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PayPal’s Opening Shots in a Scramble for T-Commerce

Date: 
Sunday, December 2, 2012

Having recently struck deals that will bring it to the physical point of sale, e-commerce processor PayPal Inc. has now branched into an entirely new market. Working with a television-technology specialist in Plano, Texas, PayPal has positioned itself to handle what promises to be a burgeoning flow of transactions from consumers who want to buy things with their remotes while they watch TV.

While it’s not live yet, the so-called TV buy button will let PayPal account holders purchase products they see on the screen by using their remote and special programming in their TV set-top box. Potential markets include specialized programs that present the eBay auction marketplace and Yellow Pages listings on the screen, as well as tie-ins with merchandise displayed during regular TV programming, such as a sweater worn by a character in a sitcom.

Meanwhile, PayPal also has a deal with San Francisco-based Related Content Database Inc. (RCDb) to process payments for its users. RCDb’s technology synchronizes merchandise shown on TV with relevant eBay auctions on a mobile device, allowing interested consumers to bid on the items.

These are the opening shots in a scramble for a new payments market some have dubbed TV-commerce, or t-commerce for short. The buy button is the brainchild of FourthWall Media, the Texas company. FourthWall, which builds marketing and commerce applications for cable companies and TV networks, developed the product on PayPal X, the payments platform PayPal opened to outside developers a year ago, and announced it with PayPal at the end of September. Now, it says, 2011 could be a big year for the technology. “We’re looking quickly to find interested cable companies, and there already are some,” Dan Levinson, head of marketing and public relations for 10-year-old FourthWall, tells Digital Transactions News. “It’s too new, we’re just out explaining what it is. But there’s a great deal of interest.”

PayPal makes no bones about the potential for television commerce. “TV is really what we see as the next big opportunity,” says Mark Wenger, group product manager at the San Jose, Calif.-based company. While he says “it’s challenging to put numbers” to that potential, he adds that “we see it as on par potentially with e-commerce or mobile.” Indeed, Wenger says PayPal views TV now as “the third screen” among devices for commerce, after PCs and handsets. PayPal, he says, expects to sign deals with still more companies developing TV-related services.

Helping to advance TV transaction technology is a joint venture among the cable operators, Canoe Ventures LLC, with which several companies, including PayPal and FourthWall, are working on various interactive services. At the same time, a key TV delivery platform called enhanced binary interchange format (EBIF) is rolling out across the country. Necessary for interactive technologies like the buy button, EBIF will be active in 20 million TV households by the end of the month, Levinson says, or about 20% of all homes receiving cable, satellite, or phone-company TV service. One of FourthWall’s lines of business is selling EBIF platforms to cable companies.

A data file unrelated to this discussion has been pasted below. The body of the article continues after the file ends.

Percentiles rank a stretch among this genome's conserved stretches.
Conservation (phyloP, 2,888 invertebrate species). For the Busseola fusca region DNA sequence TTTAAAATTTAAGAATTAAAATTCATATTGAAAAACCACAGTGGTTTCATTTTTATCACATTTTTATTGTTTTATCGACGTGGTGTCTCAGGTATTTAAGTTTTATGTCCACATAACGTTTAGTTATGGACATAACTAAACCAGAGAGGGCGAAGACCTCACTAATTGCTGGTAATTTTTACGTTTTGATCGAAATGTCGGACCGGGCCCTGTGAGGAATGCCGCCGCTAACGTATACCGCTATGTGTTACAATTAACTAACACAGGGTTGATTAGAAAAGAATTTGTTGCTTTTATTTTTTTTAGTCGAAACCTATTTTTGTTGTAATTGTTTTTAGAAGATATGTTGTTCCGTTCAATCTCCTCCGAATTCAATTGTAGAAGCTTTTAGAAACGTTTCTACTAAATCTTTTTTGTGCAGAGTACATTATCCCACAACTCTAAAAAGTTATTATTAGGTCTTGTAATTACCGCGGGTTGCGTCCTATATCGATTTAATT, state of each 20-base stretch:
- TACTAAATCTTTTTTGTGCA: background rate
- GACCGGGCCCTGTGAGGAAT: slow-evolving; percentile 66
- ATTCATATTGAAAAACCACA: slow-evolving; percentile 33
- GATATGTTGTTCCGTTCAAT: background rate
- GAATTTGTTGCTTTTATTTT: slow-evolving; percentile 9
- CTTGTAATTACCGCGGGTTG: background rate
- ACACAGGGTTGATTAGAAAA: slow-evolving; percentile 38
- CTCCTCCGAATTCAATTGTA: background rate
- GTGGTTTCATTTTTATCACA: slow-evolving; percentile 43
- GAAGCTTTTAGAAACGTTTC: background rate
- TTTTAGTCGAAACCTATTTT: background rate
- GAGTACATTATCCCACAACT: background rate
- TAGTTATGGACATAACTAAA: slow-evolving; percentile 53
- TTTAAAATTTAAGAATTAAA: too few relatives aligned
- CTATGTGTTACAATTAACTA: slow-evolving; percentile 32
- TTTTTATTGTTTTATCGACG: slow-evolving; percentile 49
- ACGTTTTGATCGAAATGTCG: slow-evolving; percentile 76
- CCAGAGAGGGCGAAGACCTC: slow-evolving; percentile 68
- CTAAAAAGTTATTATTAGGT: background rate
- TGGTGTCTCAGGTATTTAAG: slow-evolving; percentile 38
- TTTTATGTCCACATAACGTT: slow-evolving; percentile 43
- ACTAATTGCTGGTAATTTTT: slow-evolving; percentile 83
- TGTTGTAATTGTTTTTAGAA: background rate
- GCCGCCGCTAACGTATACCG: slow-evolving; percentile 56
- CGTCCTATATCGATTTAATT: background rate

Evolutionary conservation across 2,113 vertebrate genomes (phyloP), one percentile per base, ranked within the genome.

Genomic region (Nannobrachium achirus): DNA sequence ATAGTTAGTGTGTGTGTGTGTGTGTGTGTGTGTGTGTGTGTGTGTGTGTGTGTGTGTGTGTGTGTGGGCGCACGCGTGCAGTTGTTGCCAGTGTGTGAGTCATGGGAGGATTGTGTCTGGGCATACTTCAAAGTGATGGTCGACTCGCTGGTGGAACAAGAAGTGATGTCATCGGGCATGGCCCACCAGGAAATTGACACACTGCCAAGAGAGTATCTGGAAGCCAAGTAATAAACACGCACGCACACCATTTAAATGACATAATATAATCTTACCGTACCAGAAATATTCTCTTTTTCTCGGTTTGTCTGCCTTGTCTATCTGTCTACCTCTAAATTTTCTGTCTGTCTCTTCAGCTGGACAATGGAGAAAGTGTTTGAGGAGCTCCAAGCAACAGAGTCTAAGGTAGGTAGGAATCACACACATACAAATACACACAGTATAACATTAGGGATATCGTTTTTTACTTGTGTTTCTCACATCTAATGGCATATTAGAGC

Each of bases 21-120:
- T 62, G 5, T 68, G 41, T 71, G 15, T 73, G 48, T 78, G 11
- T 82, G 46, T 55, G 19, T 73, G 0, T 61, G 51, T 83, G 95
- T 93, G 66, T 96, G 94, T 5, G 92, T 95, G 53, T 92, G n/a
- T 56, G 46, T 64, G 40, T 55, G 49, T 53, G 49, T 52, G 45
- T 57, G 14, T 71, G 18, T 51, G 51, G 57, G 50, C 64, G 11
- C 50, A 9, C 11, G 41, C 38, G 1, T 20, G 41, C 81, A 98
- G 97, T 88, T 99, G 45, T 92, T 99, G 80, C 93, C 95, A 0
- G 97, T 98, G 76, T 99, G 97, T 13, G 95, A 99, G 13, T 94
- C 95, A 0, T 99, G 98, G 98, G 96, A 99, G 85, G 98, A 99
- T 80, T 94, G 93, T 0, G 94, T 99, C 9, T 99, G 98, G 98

Levinson projects that TV companies will roll out EBIF to between 40 million and 50 million additional homes next year, though he says it’s impossible to say how many of these might activate the buy button. “This is a cool, huge opportunity,” he says. “We’ll just have to roll it out.”

Levinson says FourthWall developed the buy button after finding through research that consumers “would like their remotes to do more,” including functions such as voting on shows like “American Idol” and looking up listings in the Yellow Pages, besides payments. “There was overwhelming evidence people want to interact with their television sets,” says Levinson. The company began working with PayPal in part because of its “eBay on TV” application, which it had developed with PayPal’s parent company, eBay Inc.

There is no physical buy button, so TV remotes don’t have to be replaced. A TV show will display a message instructing the user which key to push on the remote to start a purchase. Once a user presses the key, another message will ask for confirmation, which the user gives by pressing the key again. With PayPal credentials stored, the seller can process payment and ship the goods. First-time users will be asked to enter their PayPal user name and password, and will receive a four-digit PIN they will use on each subsequent transaction.

PayPal says its deal isn’t exclusive, so FourthWall could contract with other payment processors if it chose to. That opens the possibility of direct credit and credit card payments as well as automated clearing house debits against users’ checking accounts.

Levinson won’t discuss specifics of FourthWall’s deal with PayPal, beyond saying both companies foresee a substantial revenue opportunity in processing TV transactions. “Everyone can do well from the deal,” he says. Wenger says a number of pricing scenarios are likely to evolve, if only because there are more parties to take care of, including cable operators and show producers. “You’re going to see transaction models that are going to vary dramatically,” he notes. “That still needs to play out. We’re comfortable with whatever direction it plays out.”